The question, at this juncture, is why are women not in top positions in the party structure and in elective positions? The answers are not far-fetched. In Nigeria, party structures are typically male-dominated. Another significant constraint to women's political participation is the lack of material resources available to women (Omenma, Onu, and Omenma, 2016: 203). Politics in Nigeria is about money and elections cannot be won without adequate funding. The Nigerian economic environment, like the political environment is also clearly dominated by men. It therefore, follows that the Nigerian woman is marginalised, politically and economically.
Just like the women, Nigerian youth are also under-represented within their respective parties. A close scrutiny of the parties' constitutions will expose the huge gap that defines the dismal place all parties in Nigeria place on the position of youth in party operations. Specifically, the constitutions of the political parties involved in this study have no single Article that categorically speaks to political inclusion of youth. In the Nigerian context, following the African Union (AU) categorisation, the youth represents a group of people within the ages of 18 and 35. However, none of the three parties as presently constituted has a youth leader that is below 40 years.
Moreover, apart from the position of the party youth leader, no youth is in the other organs of the party. Party chieftains were unanimous during interviews with the authors in their responses that in the last twelve years of congresses, primaries and conventions, Nigerian youth are not adequately incorporated into the various committees and sub-committees of these platforms.
Key Challenges in Candidate Selection Process
Clearly, one of the main challenges political parties in Nigeria face is that of internal party democracy. The most noticeable trend that runs through all narratives is the culture of exclusion and underrepresentation of some segments of the society. Political parties in Nigeria, overtly or covertly, fail to accord the underrepresented groups such as women, youth and the disabled a place within the democratic space. Party constitutions relegate these groups to the background in the affairs of the parties. Party structures are equally not accommodating to these groups. In Nigeria, more women are likely to vote than men yet women are underrepresented in the leadership of their parties and elective positions in the country. Many factors are responsible for these challenges and they are worth summarising here.
As explained earlier, the cost of politics in Nigeria serves as a hindrance for the marginalised groups because politics is oiled through monetary values that are beyond the capacity of the underrepresented groups. In Nigeria, party financiers or godfathers typically exert their influence in deciding who eventually picks the party's flag. State governors particularly wield enormous power within their respective parties. The governors, being the main financiers of the party, especially at state levels, believe that they have the 'right' to impose candidates on the party. In most instances, such undue influence leads to internal wrangling because a level playing field is lost in the process that produces the candidates. This explains why most election-related legal tussles are cases that mostly originate from pre-election activities of political parties. Political parties have become clearing houses for political patronage by godfathers who satisfy the material needs of their clients along the primordially segregated lines of ethnic and sectional agenda. In line with this, party primaries, conventions and congresses have been turned into platforms of producing godsons as candidates for elections. Another related issue is the delegate method. This method of candidate selection is open to fraught, manipulations and abuse by the godfathers who hijack the delegates by buying their votes and subsequently imposing their candidates and surrogates.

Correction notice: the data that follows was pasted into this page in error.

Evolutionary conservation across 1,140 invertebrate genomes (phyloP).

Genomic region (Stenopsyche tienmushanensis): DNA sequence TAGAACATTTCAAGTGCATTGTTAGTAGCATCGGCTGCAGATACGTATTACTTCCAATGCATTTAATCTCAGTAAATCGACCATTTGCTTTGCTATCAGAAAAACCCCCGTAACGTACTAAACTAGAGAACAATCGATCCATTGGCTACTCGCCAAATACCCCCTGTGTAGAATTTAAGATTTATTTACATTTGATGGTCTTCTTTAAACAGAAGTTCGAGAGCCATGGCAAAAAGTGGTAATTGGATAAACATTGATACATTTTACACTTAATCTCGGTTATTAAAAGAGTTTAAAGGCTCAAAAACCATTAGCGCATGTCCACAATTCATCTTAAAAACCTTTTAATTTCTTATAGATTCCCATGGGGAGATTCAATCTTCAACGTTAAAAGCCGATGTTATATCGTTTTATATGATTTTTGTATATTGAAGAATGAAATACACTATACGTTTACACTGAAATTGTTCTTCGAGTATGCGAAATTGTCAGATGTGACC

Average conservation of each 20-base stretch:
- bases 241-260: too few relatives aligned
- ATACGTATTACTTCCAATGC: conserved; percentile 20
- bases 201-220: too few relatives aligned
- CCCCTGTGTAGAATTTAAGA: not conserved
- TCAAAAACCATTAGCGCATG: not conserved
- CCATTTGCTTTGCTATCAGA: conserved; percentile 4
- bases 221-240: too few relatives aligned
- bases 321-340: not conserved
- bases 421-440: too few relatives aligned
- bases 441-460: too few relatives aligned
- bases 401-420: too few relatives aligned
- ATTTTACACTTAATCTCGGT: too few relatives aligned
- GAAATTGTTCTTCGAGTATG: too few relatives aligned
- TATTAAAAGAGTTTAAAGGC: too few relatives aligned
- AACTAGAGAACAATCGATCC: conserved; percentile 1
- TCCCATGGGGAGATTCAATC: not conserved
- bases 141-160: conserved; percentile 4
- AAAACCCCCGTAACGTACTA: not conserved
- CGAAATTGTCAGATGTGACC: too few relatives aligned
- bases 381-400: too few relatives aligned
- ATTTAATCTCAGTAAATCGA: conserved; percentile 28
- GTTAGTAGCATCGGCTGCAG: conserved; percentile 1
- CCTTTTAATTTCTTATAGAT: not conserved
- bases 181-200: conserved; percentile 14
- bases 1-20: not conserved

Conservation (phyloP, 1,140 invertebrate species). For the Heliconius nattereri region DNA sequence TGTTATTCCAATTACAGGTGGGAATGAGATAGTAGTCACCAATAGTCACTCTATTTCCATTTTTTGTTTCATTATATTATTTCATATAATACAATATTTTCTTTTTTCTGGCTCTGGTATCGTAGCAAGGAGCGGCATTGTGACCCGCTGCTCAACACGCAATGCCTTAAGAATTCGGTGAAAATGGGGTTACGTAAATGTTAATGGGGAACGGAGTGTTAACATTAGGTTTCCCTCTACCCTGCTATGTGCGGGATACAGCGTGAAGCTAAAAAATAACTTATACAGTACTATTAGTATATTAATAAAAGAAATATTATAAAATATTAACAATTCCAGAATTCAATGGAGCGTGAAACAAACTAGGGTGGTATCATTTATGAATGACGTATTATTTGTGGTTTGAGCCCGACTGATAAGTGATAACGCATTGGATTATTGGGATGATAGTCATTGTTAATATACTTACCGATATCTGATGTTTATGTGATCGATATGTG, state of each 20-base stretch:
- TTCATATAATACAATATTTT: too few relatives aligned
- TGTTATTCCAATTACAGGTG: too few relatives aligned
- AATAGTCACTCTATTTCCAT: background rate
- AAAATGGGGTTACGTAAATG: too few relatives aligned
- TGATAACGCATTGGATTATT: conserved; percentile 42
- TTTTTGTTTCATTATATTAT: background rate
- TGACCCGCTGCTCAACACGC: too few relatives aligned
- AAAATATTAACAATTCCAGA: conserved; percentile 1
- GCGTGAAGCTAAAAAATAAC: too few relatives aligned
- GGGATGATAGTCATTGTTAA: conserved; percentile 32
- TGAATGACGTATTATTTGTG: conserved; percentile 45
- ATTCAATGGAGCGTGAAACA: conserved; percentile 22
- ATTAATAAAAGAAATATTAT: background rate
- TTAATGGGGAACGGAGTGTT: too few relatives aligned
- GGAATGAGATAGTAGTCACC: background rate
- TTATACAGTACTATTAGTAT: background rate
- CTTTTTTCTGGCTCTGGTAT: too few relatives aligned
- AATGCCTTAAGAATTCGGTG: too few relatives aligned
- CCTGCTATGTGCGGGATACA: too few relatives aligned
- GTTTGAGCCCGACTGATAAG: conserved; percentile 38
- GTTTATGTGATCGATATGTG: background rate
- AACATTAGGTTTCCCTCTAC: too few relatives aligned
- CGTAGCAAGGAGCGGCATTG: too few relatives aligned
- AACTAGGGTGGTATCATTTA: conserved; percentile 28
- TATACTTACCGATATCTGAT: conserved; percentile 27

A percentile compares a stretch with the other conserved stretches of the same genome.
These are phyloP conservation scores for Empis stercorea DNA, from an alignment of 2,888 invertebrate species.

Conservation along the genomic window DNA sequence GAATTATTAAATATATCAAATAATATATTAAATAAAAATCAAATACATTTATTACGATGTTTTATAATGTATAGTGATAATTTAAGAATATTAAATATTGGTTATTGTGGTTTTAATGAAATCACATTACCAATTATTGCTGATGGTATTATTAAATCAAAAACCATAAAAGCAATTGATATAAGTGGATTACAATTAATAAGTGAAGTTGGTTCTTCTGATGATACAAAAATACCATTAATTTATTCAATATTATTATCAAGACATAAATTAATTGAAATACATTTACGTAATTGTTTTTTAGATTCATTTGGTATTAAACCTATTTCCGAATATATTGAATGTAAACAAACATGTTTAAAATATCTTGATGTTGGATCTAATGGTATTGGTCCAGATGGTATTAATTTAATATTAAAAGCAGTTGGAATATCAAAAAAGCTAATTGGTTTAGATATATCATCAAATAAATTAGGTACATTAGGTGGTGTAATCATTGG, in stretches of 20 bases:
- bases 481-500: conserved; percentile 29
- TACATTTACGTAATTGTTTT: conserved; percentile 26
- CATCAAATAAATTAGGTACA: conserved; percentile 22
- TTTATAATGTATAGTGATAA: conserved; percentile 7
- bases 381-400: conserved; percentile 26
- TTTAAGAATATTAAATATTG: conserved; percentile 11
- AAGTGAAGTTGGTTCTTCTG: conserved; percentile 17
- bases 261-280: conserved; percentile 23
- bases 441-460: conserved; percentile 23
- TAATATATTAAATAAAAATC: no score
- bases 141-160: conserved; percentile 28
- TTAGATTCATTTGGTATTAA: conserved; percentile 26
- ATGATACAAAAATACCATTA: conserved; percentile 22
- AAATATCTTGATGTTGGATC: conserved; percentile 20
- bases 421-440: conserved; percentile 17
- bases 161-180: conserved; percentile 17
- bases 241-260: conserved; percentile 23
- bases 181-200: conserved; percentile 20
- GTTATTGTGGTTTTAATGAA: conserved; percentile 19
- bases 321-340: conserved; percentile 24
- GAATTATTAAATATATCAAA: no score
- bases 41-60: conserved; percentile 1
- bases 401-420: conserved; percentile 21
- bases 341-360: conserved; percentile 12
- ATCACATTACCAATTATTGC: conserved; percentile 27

Another factor responsible for the underrepresentation of certain segments of the society in the political parties is the patriarchical nature of the Nigerian society (Pogson, 2014). In most African countries in general, and Nigeria in particular, patriarchy is centrally embedded in all structures and institutions of society. As a result of the patriarchal nature and character of the Nigerian society and democratic practices in Nigeria, party structures, organs and elective positions are male-dominated, giving rise to the gender insensitivity that has become a feature of the political parties.